The Paradox of Classroom Boredom
Why do students drop out?
An oft-cited 2006 study by the public-policy firm Civic Enterprises asked then-high-school dropouts that question and came up with unsurprising answers. Nearly half of them—47 percent—said that classes were boring, and 69 percent said that school just didn't motivate or inspire them. Students scored personal reasons as being more of an issue than the challenge of academics. In fact, most of the dropouts believed they could have handled the work. They just weren't motivated to do so.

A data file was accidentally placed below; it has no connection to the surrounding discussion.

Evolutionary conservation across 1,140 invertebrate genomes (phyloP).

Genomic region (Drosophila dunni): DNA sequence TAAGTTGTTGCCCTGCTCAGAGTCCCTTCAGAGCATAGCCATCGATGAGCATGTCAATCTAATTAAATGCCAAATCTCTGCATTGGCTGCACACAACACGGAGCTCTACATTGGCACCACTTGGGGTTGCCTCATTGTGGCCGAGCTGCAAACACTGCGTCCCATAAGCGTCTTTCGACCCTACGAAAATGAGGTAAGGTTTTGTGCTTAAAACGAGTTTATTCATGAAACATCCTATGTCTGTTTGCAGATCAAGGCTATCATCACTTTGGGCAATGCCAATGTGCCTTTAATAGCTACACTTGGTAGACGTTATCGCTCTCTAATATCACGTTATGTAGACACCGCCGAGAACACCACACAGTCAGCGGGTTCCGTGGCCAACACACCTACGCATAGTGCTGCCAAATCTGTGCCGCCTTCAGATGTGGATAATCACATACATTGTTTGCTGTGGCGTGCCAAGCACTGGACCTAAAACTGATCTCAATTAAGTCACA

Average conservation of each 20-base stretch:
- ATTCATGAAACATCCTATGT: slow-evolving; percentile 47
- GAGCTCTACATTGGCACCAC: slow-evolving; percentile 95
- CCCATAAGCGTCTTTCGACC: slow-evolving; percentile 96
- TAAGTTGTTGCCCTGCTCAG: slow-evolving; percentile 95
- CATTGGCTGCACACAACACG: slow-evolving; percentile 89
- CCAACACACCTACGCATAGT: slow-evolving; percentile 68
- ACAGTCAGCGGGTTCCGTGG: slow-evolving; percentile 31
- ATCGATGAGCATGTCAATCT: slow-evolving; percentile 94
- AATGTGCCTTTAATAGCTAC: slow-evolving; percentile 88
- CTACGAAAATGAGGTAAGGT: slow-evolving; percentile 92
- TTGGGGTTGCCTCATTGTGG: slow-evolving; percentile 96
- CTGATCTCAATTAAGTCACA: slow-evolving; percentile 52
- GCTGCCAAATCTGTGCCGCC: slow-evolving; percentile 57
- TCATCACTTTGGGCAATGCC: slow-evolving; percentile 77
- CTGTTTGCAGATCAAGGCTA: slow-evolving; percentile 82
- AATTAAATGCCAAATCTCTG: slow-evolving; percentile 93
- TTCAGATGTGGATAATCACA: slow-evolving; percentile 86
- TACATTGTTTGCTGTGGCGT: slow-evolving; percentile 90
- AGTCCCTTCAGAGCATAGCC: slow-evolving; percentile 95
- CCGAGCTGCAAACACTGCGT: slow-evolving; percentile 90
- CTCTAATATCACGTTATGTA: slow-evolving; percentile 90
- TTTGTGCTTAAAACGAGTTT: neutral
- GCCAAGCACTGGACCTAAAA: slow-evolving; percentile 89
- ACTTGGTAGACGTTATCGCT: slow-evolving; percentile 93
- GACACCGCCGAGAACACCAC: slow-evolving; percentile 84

The High School Survey of Student Engagement from 2010 found the same rates of boredom. It noted that 66 percent of students were bored "at least every day," and 98 percent admitted to being bored at some point, citing uninteresting and irrelevant material as the leading causes. When asked to rate teaching methods, respondents praised peer-oriented learning and rated "teacher...
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